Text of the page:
Everything is a risk, life is a risk too. I could claim that your fire furnace is dangerous, but I'm not the one who is competent to tell you to disassemble it, right? The decission to close units 3 and 4 was part of the long-term commitment of EU to abandon nuclear power and had little to do with safety. VVER-440 nuclear reactors are considered one of the safest with units successfully operating (for already 30+ years) in Russia, Finland, Hungary, Cuba, Czech Republic, Slovak Republic, Armenia, Bulgaria etc. More info here. China is currently building 2 units of the next generation VVER-1000 reactors.

My wood furnace is outside and only connected to my house by insulated hot water pipes, so the risk should be fairly low :-). I agree risk is everywhere, and we are all going to have to deal with a lot more of it in a post-peak world than many of us have had to up to now.

Thanks for updating my information on units 1 and 2. I haven't been following the specifics of the debate since I left Europe and am a little behind the times it seems. I think it was always clear that Europe would make decomissioning a condition of membership as all member states assume a measure of joint responsibility for dealing with problems. However, I can see why Bulgaria would have wanted to keep Kozlodui despite the risk, as the alternatives are not particularly attractive. Personally, I have much less of an objection to the VVER-440 (except that the one in Armenia is in an earthquake zone) than to the RBMK on safety grounds. The latter's large positive void co-efficient and lack of containment make me nervous.

The point is that people are prepared to live with a much higher level of risk if the alternative is to have very limited access to electricity. One might say that the choice should be theirs to make, with the caveat that it should be a fully informed choice, although the environmental consequences of an accident may not be confined to Bulgaria alone. It seems that the EU should be assisting Bulgaria with alternatives rather than forcing them to chose between a rock and a hard place.

That sort of choice is not one the populations of the US and Western Europe have yet had to make, but I would argue that it lies in their future. After the fall of the Soviet Union,  the UES was bogged down in debt. Workers were not paid and maintenance on all generators (nuclear and otherwise) was greatly delayed because no one was able to pay for their electricity supply. Nuclear operators had to moonlight in order to make ends meet. The risks went up substantially, and would have done so no matter what kind of nuclear technology had been in use. Sound technology does not guarantee a very low risk of an accident under circumstances of economic collapse as the contextual factors become dominant. I think the West is now facing a similar economic collapse, which is why I consider nuclear power to be a double-edged sword.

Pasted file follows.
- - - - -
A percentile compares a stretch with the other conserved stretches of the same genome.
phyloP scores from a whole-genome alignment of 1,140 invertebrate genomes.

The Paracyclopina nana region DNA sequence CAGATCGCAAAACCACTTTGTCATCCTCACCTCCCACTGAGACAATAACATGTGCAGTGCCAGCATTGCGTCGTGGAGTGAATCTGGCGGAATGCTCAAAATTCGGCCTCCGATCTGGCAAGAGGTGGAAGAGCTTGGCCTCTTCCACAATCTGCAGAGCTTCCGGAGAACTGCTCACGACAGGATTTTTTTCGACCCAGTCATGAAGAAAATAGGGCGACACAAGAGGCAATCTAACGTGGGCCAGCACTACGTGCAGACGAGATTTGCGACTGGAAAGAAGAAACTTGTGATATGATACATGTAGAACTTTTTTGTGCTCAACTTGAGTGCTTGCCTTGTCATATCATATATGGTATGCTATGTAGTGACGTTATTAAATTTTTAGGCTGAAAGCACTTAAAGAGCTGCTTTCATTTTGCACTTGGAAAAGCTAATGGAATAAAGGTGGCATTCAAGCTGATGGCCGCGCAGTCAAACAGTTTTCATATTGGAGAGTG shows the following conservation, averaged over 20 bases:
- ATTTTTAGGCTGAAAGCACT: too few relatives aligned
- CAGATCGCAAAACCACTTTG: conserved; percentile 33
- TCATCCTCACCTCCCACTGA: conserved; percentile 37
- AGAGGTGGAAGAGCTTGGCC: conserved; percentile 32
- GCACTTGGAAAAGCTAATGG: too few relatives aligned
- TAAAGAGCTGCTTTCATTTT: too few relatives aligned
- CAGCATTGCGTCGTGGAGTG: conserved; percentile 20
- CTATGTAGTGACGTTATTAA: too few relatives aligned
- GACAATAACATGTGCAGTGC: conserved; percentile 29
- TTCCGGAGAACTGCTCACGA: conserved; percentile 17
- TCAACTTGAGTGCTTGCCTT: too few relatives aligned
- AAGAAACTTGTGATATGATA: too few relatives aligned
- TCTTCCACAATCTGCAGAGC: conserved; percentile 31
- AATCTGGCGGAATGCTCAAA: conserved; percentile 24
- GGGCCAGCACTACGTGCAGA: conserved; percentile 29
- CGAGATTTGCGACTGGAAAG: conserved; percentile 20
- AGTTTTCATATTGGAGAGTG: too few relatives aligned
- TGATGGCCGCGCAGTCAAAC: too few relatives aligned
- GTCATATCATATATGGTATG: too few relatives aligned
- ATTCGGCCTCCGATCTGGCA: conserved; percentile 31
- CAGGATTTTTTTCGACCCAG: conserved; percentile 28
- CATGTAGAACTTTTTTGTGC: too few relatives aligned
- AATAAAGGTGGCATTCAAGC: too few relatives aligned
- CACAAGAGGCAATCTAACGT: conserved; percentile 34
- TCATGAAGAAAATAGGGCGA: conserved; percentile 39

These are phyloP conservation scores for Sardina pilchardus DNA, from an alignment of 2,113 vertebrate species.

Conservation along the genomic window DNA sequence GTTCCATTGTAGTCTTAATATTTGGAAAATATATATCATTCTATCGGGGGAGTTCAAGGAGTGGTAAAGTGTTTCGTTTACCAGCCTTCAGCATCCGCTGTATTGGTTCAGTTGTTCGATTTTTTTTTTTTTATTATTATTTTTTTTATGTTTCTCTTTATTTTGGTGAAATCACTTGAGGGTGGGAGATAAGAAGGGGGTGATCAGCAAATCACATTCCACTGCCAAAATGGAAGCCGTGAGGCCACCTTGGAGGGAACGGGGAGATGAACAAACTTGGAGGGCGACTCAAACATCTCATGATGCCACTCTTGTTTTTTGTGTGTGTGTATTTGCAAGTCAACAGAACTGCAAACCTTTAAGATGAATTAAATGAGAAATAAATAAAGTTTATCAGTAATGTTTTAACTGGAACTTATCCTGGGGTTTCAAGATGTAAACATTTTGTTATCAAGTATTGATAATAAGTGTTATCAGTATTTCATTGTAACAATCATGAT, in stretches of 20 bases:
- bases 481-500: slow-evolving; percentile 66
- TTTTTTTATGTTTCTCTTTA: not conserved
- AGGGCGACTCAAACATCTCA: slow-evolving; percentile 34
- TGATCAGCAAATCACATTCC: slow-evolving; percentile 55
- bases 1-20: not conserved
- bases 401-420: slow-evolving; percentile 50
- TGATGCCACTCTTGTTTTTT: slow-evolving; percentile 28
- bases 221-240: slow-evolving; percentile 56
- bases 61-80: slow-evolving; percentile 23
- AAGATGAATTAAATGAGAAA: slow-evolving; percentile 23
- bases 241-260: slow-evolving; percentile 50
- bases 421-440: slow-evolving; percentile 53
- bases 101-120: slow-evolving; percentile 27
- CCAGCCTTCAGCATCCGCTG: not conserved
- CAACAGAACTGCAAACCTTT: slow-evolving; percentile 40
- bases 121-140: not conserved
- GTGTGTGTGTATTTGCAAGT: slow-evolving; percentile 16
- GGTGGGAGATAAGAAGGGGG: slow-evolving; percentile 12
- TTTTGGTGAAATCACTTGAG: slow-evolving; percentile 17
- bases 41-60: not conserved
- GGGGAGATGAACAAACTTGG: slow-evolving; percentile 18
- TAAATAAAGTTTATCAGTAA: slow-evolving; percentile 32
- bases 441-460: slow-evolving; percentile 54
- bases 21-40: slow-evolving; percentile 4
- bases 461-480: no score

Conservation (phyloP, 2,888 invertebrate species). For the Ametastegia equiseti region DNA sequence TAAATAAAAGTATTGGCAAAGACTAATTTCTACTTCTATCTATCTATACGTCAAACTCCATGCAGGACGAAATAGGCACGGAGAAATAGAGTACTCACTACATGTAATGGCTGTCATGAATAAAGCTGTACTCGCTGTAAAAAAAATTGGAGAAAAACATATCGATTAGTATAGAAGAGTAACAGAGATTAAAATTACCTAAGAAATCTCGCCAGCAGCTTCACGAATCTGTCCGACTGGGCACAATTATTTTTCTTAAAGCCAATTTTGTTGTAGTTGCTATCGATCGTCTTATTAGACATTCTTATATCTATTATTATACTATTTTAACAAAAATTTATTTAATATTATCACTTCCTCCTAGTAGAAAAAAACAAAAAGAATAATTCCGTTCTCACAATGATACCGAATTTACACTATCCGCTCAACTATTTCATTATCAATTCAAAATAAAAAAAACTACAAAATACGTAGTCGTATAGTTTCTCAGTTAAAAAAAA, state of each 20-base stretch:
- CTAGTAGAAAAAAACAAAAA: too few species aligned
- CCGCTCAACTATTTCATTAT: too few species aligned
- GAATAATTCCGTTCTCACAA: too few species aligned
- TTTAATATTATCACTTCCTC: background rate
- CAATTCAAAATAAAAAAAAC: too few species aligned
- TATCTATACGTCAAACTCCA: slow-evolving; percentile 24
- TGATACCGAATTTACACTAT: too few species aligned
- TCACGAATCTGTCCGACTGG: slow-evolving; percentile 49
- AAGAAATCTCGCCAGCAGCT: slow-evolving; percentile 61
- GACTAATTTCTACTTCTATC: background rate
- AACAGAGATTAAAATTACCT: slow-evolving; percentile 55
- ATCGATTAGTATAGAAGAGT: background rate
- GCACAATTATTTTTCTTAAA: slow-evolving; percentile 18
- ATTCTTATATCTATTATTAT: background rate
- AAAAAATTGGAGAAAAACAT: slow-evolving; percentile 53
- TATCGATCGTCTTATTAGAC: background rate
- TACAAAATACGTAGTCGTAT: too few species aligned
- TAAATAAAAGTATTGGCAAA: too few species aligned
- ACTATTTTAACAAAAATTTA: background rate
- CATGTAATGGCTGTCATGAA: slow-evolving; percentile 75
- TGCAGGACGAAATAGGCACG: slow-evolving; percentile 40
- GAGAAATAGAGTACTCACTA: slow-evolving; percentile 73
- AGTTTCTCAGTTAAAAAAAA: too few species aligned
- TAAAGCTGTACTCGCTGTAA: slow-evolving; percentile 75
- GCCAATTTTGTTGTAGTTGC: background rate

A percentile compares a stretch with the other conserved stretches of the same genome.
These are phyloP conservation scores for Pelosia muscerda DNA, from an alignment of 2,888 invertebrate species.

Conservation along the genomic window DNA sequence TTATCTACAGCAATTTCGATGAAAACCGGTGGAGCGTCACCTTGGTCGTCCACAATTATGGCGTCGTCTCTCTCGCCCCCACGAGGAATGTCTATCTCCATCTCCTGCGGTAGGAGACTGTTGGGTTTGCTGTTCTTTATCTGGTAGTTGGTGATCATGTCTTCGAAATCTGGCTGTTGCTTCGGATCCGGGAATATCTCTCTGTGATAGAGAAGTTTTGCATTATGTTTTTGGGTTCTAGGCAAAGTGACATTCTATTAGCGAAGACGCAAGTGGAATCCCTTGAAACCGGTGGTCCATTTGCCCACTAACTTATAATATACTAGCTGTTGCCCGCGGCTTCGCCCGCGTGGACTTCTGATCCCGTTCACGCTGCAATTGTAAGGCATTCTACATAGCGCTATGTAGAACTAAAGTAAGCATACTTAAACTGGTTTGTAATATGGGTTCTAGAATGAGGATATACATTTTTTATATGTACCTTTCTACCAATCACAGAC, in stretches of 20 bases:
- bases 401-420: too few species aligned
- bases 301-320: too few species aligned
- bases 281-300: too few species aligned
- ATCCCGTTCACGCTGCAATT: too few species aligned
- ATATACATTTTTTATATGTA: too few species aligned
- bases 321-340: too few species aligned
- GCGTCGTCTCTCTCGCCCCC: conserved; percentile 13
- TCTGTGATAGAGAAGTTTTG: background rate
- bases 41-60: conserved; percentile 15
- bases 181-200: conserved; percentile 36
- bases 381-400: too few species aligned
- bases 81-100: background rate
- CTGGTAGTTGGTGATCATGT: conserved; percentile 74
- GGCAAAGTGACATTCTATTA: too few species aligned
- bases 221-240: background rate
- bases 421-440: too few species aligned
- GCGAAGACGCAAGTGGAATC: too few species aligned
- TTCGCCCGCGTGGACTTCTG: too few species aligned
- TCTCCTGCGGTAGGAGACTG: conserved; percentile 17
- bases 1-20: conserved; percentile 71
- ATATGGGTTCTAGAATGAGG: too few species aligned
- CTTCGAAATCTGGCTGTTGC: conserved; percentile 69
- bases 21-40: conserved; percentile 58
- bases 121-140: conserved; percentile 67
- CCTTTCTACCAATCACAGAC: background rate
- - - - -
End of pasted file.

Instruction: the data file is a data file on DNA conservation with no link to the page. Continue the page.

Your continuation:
I think there is just one word that stops the development of nuclear power and the word is Chernobyl.

It is true that Chernobyl was a disaster, but yet it was overcome though with enormous efforts. The radiation released was around 400 times less then the radiation from the nuclear test made by USSR, USA and France in the past. About 50 deaths were attributed directly to the accident by now, but there is still no evidence of significantly increased cancer cases.
A lot more then 50 people die annually in the coal mines around the world and countless of thousands suffer from the coal power plant pollution.

The reasons for Chernobyl were mainly in the technical flaws of the RBMK reactors, which of course are no longer built and the last ones are due to be closed soon. I know it is a tough choice but soon we'll have to make it:

  1. We could choose a probable but yet controllable risk from developing nuclear power
  2. We could choose a certain catastrophe after 30 years or less when there will be neither oil nor NG around, while coal will be restricted.

BTW anybody had the idea of building nuclear plants underground?
I agree with you, nuclear power so far has theoretical risks while coal power has an actual body count and adds a few parts per million to our atmospheric CO2 every year.

I think that underground nuclear has some issues:

  • More expensive, digging the hole
  • Less convenient, climbing in and out of the hole
  • Intimately coupled to seismic events
  • Still requires connection to the atmosphere or waterway for cooling
I live within 50 kilometers of Ignalina. The positive void co-efficient and lack of containment are riskier parts of the design, but the plant's safety record is comparable to other European (non-Russian!) facilities.

Unit 1 was closed on December 31, 2004. Unit 2 will close in 2009, if I recall correctly.

I read in the local newspapers today that the Lithuanian government is making preliminary estimates of what it would cost to build a new reactor(s), to enter into service in 2015. If they give enough contracts to German companies, maybe they'll let us keep Ignalina's Unit 2 going until 2015?

Hey, here's a trade: Germany can build its pipeline from Russia across the Baltic Sea (and set off any number of Nazi chemical munitions that were dumped by the British, Americans, and Russians into the Baltic Sea after World War II), and in return Lithuania gets to keep the lights on for another few years. Sound fair? Ah, the delights of post-Peak Oil realpolitik!